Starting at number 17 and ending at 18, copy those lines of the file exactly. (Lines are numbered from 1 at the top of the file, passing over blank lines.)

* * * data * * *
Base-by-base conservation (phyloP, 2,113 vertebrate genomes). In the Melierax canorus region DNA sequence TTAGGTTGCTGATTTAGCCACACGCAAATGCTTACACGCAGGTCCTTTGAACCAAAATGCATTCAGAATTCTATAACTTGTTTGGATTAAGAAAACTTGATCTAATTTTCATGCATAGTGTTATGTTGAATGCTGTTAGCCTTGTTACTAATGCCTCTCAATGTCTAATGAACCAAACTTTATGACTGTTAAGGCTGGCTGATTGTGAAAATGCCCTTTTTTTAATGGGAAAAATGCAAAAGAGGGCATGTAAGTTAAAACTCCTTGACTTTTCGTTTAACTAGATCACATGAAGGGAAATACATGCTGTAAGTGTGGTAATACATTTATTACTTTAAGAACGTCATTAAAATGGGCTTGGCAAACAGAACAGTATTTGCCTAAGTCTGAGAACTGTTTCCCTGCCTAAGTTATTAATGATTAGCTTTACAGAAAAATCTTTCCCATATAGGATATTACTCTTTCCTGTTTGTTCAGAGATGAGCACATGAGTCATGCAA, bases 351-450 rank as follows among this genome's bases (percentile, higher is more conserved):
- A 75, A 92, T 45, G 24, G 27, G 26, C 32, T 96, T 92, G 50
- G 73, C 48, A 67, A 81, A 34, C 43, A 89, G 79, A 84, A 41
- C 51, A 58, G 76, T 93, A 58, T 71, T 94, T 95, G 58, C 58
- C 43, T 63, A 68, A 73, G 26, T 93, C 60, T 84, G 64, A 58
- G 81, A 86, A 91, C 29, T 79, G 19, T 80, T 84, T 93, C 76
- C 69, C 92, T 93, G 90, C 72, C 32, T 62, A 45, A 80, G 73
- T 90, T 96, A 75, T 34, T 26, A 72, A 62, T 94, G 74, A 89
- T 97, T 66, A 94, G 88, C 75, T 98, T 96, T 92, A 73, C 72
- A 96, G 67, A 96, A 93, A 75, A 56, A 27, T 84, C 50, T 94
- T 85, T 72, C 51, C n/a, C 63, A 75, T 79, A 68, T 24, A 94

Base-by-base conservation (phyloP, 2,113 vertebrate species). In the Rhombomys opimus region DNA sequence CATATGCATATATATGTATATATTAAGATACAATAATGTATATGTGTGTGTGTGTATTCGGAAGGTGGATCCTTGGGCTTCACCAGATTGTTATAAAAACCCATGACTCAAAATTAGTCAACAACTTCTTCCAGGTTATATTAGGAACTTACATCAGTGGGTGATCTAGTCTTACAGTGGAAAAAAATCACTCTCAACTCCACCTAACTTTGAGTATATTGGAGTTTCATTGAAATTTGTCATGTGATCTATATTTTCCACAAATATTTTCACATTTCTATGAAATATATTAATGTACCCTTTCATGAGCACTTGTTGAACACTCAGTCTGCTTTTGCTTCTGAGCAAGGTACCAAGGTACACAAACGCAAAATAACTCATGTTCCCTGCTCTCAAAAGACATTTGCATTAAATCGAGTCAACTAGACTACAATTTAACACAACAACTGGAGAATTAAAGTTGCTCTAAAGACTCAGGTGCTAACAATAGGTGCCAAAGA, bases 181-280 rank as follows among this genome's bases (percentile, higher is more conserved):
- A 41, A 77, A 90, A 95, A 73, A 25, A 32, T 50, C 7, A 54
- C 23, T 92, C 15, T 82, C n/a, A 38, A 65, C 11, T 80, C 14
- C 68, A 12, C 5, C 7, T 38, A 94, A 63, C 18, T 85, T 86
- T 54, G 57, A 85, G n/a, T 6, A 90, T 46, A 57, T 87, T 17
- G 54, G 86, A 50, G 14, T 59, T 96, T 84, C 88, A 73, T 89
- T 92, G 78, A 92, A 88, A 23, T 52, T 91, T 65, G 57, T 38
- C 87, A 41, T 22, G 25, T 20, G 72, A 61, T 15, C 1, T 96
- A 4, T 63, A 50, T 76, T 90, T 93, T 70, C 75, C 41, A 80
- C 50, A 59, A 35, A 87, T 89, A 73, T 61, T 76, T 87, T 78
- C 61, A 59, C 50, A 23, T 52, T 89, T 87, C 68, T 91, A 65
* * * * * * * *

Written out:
- G 54, G 86, A 50, G 14, T 59, T 96, T 84, C 88, A 73, T 89
- T 92, G 78, A 92, A 88, A 23, T 52, T 91, T 65, G 57, T 38